Knowing the beginning from the end

By , 2 May 2008 6:39 pm

In the nine months since finishing the manuscript of The Infinite Day I have been busy teaching and also involved in an editing project for a friend that, though worthwhile, has been very time-consuming. But that – and the teaching – is shortly coming to an end and I am beginning to think about my next fiction project, which has the working title of the ‘Seventh Ship Series’. I envisage it as another trilogy, though on a slightly more restrained scale than the heavyweight Lamb Among The Stars series. I have already compiled a lot of notes but in some spare moments over the last few days I have been trying to clarify that most important of things: the ending.

Yes, that’s right, it’s half a million words away from being written, but I want to know my ending. In fact, I’m not really sure I can properly start writing until I know, at least at a very general level, where I am going. I’m sure many fiction writers feel the same; there needs to be a goal, a fixed point to which we can write. It is however certainly not true of all such writers: I have certainly read many books (and given up quite a few more) where it was evident that the writer really didn’t know where they were going. Rumour has it that Robert Jordan’s enormous and unfinished Wheel of Time series that stretches on for 11 or so books attained its gargantuan length because he didn’t know where it was going.

What is so significant about the ending? Three things strike me. The first is that it allows you to distinguish that which is essential and that which is irrelevant. In fantasy, where an infinite number of things are possible, you need that discipline lest you become lost in endless subplots. The second thing is that creating a solid architecture like this allows the build-up of tension and its release at the key moment. I sometimes think of books as being like those situations where you have a thousand dominoes all lined up and then you just tap the end one and they all tumble down in a most satisfying manner. Knowing where you are going helps you set up that situation. Thirdly, the ending confirms, in a deepest sense, what the book is all about. And be assured, my books are about something more than just the tale.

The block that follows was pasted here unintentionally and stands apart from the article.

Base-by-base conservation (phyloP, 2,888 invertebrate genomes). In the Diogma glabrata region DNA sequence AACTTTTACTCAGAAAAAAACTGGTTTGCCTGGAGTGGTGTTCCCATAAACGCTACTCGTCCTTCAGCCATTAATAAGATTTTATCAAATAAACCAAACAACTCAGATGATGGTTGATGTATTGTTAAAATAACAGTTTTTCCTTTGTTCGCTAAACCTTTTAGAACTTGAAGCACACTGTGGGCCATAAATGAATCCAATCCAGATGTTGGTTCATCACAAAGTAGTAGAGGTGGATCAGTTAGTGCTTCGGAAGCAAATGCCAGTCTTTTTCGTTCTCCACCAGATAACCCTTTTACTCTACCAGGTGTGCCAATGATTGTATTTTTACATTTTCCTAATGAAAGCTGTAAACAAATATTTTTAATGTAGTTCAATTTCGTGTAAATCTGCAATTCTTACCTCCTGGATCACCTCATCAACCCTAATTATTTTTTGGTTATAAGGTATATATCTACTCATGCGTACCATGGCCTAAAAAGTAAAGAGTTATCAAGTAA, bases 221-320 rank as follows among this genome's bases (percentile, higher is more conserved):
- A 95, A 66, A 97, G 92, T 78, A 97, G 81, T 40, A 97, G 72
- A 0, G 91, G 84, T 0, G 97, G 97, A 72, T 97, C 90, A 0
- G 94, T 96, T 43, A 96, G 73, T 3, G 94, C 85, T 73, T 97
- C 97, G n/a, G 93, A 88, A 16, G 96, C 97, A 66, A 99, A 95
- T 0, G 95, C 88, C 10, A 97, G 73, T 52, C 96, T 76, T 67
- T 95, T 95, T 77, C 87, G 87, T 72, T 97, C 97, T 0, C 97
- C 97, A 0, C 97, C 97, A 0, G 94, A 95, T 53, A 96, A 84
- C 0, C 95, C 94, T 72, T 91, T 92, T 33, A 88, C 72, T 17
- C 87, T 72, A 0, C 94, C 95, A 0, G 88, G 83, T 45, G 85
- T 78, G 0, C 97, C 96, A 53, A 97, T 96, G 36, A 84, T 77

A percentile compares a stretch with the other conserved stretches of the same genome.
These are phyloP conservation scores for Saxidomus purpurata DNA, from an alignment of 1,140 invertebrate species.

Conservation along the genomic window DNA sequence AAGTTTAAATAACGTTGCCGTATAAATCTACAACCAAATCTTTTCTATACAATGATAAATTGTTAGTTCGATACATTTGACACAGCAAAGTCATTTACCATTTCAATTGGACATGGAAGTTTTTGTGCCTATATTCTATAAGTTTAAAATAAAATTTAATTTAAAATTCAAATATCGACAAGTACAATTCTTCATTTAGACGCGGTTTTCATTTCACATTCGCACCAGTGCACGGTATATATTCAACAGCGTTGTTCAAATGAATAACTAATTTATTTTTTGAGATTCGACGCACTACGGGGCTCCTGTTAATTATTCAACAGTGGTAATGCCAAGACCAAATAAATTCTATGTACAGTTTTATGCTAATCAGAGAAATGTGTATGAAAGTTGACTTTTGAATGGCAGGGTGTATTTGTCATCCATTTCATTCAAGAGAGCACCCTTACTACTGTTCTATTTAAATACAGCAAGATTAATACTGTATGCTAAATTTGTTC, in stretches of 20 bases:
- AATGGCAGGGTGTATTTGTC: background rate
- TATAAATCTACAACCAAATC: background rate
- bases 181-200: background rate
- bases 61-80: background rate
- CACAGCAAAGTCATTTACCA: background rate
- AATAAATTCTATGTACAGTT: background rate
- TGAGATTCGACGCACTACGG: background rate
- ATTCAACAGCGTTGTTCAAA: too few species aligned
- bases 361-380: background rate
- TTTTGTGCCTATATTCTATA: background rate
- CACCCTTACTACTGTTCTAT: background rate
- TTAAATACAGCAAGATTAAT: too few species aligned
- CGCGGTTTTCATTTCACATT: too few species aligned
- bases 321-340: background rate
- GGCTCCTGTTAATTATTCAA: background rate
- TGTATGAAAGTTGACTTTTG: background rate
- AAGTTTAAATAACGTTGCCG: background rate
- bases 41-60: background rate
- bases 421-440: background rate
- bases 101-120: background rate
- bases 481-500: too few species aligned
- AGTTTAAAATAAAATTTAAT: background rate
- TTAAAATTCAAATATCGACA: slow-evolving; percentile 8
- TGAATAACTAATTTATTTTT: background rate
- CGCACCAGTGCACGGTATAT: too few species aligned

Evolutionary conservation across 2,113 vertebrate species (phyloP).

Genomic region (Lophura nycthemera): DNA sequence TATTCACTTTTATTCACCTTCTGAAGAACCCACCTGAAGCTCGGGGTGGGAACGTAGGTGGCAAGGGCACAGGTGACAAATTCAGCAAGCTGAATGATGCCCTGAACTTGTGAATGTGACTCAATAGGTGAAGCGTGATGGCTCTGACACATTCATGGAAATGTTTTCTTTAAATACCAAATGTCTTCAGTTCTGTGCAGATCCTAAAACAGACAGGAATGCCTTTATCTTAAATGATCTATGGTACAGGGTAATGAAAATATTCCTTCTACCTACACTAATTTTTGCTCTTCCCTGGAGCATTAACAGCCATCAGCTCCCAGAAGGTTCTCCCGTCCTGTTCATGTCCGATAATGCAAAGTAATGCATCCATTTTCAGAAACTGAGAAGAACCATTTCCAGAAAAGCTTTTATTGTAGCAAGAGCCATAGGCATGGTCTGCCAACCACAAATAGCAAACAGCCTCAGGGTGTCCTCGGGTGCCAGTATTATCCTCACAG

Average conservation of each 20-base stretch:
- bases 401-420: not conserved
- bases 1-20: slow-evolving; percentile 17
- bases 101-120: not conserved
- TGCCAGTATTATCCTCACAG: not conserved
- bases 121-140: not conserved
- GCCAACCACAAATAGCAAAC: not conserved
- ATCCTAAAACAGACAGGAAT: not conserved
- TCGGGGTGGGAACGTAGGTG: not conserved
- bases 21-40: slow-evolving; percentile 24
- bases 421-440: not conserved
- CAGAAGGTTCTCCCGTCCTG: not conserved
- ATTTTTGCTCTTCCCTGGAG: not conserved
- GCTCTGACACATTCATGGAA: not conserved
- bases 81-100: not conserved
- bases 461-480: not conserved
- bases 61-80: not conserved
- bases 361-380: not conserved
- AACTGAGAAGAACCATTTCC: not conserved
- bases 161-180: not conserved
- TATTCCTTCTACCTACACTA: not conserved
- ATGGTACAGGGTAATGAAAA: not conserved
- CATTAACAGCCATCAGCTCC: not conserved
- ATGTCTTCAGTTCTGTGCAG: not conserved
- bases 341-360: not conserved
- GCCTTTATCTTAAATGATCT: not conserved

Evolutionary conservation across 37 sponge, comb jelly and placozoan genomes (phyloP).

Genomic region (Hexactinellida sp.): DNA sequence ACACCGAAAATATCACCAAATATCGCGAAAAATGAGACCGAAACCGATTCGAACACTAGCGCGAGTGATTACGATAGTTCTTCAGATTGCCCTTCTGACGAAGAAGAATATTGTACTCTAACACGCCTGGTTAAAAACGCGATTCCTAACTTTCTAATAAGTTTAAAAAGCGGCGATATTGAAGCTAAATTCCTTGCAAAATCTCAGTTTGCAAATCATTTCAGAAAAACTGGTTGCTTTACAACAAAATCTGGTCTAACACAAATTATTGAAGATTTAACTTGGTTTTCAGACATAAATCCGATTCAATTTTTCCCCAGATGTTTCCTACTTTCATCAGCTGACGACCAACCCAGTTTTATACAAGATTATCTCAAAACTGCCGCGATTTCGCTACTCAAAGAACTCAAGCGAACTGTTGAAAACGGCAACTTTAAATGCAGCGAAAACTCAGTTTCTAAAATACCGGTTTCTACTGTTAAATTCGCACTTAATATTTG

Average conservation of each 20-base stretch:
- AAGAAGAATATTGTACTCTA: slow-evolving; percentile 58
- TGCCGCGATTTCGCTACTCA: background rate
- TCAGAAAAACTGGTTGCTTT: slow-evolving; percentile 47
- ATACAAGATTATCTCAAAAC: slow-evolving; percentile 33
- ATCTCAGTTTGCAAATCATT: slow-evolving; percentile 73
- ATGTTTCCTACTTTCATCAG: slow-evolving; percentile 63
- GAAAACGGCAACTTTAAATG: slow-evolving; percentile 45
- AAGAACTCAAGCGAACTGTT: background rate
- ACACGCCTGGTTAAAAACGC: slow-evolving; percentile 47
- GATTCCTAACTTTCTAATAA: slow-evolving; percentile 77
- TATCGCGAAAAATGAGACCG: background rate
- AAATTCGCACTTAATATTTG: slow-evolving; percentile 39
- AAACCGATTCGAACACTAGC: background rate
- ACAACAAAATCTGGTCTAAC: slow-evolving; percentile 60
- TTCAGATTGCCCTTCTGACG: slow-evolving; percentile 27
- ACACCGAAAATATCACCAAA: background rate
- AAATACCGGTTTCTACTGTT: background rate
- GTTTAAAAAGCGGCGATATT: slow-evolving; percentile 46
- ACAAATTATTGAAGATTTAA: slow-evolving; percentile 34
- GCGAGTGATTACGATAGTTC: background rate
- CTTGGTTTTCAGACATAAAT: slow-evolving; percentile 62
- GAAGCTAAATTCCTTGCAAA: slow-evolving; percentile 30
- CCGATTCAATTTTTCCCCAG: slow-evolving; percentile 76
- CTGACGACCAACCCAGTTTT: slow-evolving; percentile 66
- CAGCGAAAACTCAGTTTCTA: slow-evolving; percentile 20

Well I’m not sure that I have a proper ending yet. I’m in no hurry: I want it to be good. Popular wisdom says that ‘Coming events cast their shadows before them’. Maybe. Another and truer saying may be this ‘You can’t know where you are until you know where you are going.’ I suspect that may be true of life too.

One Response to “Knowing the beginning from the end”

  1. Jonathan C. says:

    I’ve never thought about that before: knowing what the ending of a story is before getting there.

    I think one major reason is that I am used to being a reader. As a reader, I have no choice except to let the story lead me from beginning to end. I suppose in my writings (which are amateur to say the least and usually don’t get very far), I keep writing from the reader’s perspective.

    So perhaps I may try writing from a writer’s perspective from now, if that doesn’t sound too dumb to say. Who knows, perhaps I may gain more interest in continuing what I’ve written.

    By the way, does The Infinite Day have a specific release date for the United States yet?

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